The day that I changed my mind was April 3rd, 2009. We had made a trip down to Eugene, OR, for my husband’s birthday. No particular reason it was just a place to go, we’re still exploring this adopted state of ours. As I’ve mentioned before, bookstores are my husband’s weakness, college bookstores are even better. So we were exploring the U of O bookstore and I started thumbing through this book John Brooks Garden Masterclass and there they were on the cover! And they looked amazing! Inside there were more, just look at their fabulous candelabra bloom spikes!
I was hooked. I think it was seeing them in a ‘designed’ garden setting that allowed me to finally recognize their unique beauty. I immediately bought a couple of Verbascum bombyciferum 'Arctic Summer' and planted them; they are anything but inspiring when still small plants but within a growing season become amazing. Here is a recently planted seedling.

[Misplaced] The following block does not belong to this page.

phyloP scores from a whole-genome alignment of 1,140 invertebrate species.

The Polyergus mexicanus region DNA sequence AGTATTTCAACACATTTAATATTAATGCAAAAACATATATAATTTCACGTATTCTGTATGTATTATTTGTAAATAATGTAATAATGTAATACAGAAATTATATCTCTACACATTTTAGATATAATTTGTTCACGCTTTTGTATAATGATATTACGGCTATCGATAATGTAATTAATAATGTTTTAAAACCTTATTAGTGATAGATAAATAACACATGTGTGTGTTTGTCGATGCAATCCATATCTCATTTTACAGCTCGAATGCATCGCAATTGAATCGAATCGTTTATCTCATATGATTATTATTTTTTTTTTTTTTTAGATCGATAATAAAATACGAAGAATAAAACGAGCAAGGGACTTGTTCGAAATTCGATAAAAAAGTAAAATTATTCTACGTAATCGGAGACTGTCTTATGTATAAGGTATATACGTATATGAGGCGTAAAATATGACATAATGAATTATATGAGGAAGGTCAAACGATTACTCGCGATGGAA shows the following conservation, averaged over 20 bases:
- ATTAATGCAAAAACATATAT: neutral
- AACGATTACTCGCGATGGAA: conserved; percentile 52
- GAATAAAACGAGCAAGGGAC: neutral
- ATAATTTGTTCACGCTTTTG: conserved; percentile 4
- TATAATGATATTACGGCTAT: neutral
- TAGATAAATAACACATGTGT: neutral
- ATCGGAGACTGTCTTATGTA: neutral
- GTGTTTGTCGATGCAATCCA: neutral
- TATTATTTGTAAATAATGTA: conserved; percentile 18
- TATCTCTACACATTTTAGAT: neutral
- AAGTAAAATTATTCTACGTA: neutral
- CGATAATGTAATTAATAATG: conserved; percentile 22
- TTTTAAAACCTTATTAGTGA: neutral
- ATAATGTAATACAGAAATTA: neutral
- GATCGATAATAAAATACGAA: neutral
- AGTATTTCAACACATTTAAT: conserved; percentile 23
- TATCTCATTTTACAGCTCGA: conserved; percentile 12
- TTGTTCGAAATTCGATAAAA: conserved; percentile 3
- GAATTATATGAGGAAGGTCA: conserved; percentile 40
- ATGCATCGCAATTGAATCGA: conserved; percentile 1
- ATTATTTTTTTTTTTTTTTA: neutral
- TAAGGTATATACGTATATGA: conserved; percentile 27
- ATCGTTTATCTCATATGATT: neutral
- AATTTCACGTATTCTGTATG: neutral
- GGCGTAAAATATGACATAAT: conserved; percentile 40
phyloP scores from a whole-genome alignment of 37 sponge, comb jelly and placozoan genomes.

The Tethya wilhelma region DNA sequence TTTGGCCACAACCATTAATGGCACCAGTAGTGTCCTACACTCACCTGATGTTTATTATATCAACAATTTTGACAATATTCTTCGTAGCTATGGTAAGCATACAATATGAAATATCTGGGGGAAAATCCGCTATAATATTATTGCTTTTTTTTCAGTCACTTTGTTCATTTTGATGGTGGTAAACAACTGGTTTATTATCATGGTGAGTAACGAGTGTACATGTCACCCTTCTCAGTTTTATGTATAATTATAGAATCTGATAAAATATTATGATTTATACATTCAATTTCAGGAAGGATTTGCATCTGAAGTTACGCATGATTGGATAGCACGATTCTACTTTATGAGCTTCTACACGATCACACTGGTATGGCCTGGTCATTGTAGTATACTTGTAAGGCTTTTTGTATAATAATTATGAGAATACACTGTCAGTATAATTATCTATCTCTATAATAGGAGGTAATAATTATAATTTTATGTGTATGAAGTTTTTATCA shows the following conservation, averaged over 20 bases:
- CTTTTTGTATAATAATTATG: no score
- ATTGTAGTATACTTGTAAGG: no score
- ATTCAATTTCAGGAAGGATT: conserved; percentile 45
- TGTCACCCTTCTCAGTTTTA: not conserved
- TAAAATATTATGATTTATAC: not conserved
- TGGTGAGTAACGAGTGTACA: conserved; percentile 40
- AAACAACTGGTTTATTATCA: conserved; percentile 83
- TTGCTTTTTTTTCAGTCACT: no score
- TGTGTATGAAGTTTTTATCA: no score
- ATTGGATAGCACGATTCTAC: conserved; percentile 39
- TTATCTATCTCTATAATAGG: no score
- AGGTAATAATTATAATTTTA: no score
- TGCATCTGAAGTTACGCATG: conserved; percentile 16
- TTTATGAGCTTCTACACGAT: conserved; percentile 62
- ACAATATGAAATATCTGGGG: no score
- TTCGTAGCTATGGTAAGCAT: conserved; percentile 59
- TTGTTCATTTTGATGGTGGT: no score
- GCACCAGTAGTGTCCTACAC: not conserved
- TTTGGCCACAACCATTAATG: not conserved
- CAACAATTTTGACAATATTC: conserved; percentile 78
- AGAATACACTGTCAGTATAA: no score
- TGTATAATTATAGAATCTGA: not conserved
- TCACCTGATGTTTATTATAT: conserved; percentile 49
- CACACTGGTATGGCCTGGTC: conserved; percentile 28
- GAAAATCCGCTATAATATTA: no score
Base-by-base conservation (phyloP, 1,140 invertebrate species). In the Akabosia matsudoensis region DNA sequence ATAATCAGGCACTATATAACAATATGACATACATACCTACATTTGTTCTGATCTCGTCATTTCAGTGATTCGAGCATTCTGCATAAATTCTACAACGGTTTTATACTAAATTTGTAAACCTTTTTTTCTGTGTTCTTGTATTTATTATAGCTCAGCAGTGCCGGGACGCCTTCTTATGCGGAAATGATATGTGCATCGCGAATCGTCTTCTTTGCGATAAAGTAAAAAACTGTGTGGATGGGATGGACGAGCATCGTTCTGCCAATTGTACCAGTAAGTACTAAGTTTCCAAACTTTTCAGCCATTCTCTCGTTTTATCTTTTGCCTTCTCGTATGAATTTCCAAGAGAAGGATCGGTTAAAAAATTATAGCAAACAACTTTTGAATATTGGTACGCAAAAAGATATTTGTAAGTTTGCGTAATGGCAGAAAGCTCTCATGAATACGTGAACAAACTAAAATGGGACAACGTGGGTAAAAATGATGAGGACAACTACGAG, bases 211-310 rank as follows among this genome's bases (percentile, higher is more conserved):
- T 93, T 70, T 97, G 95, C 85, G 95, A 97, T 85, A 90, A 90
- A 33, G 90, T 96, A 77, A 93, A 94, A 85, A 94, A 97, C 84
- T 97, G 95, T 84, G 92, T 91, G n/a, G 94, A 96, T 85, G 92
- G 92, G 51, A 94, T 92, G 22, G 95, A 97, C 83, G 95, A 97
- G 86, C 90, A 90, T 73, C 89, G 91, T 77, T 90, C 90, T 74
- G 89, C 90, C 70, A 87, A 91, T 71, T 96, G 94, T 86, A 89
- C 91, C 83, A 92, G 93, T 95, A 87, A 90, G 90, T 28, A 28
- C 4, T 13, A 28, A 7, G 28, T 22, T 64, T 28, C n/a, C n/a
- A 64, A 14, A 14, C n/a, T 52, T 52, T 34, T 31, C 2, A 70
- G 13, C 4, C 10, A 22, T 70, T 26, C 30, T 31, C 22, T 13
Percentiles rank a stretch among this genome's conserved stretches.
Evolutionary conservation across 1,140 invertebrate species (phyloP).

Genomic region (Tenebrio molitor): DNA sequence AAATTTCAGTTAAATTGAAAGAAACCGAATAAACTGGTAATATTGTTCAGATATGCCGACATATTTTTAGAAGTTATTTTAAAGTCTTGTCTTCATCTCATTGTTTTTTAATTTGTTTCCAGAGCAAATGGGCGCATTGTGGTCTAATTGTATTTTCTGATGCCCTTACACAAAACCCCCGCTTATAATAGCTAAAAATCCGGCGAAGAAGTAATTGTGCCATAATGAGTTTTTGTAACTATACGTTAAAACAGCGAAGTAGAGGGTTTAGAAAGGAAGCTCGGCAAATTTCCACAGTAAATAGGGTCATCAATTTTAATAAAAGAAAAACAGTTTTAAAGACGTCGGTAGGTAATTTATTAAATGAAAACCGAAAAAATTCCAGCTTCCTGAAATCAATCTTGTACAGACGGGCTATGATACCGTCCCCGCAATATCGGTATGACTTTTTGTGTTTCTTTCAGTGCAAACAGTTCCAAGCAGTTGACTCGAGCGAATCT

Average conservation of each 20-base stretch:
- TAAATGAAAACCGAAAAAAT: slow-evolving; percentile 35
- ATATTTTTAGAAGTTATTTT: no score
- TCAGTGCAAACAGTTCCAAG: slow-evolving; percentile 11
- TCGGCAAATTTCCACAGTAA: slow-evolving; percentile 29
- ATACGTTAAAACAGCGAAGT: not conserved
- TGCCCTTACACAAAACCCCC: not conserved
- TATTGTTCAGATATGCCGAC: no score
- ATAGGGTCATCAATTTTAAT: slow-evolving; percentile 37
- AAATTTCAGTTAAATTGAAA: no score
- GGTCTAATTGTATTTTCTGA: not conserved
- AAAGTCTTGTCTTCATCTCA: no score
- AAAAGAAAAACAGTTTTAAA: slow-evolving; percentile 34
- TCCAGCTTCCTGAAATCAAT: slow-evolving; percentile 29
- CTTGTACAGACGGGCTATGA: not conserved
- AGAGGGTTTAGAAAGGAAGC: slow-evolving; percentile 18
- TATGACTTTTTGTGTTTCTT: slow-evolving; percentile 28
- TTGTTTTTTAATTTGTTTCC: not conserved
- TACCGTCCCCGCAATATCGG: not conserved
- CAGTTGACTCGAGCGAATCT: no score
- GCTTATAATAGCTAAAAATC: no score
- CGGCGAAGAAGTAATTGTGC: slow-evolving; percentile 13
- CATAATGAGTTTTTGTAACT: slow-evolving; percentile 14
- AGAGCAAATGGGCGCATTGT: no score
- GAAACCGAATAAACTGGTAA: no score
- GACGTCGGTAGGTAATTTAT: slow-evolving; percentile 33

And one about 3 months old.
A few months later I discovered the affectionately titled Arizona Garden right here in Portland. And I knew I was on the right path when I saw theirs. Big sexy woolly leaves!
Now I notice their dramatic bloom spikes everywhere…on a walk to dinner with a friend…
In the Arizona garden….
And on our trip to Central Oregon…
Although these are the weedy variety, Verbascum Thapsus L., or Common mullein. Seedlings…
From the book Weeds of the West…”this weed was introduced from Europe, but it is a native of Asia and is common throughout the temperate parts of North America. It is a common sight along river bottoms, in pastures, meadows, fence rows and waste areas, especially on gravelly soils. Because of the large number of seeds produced by each plant, it is difficult to control. Livestock will not eat the plant because of its woolliness. Flowering and seed production occur from June to August.”
Weeds or not, I now see them all as beautiful. I even love the dried stalks they leave behind when the plant dies.My wilted, and now officially dead, plant still has a beauty to it. How many plants do you know that die so beautifully?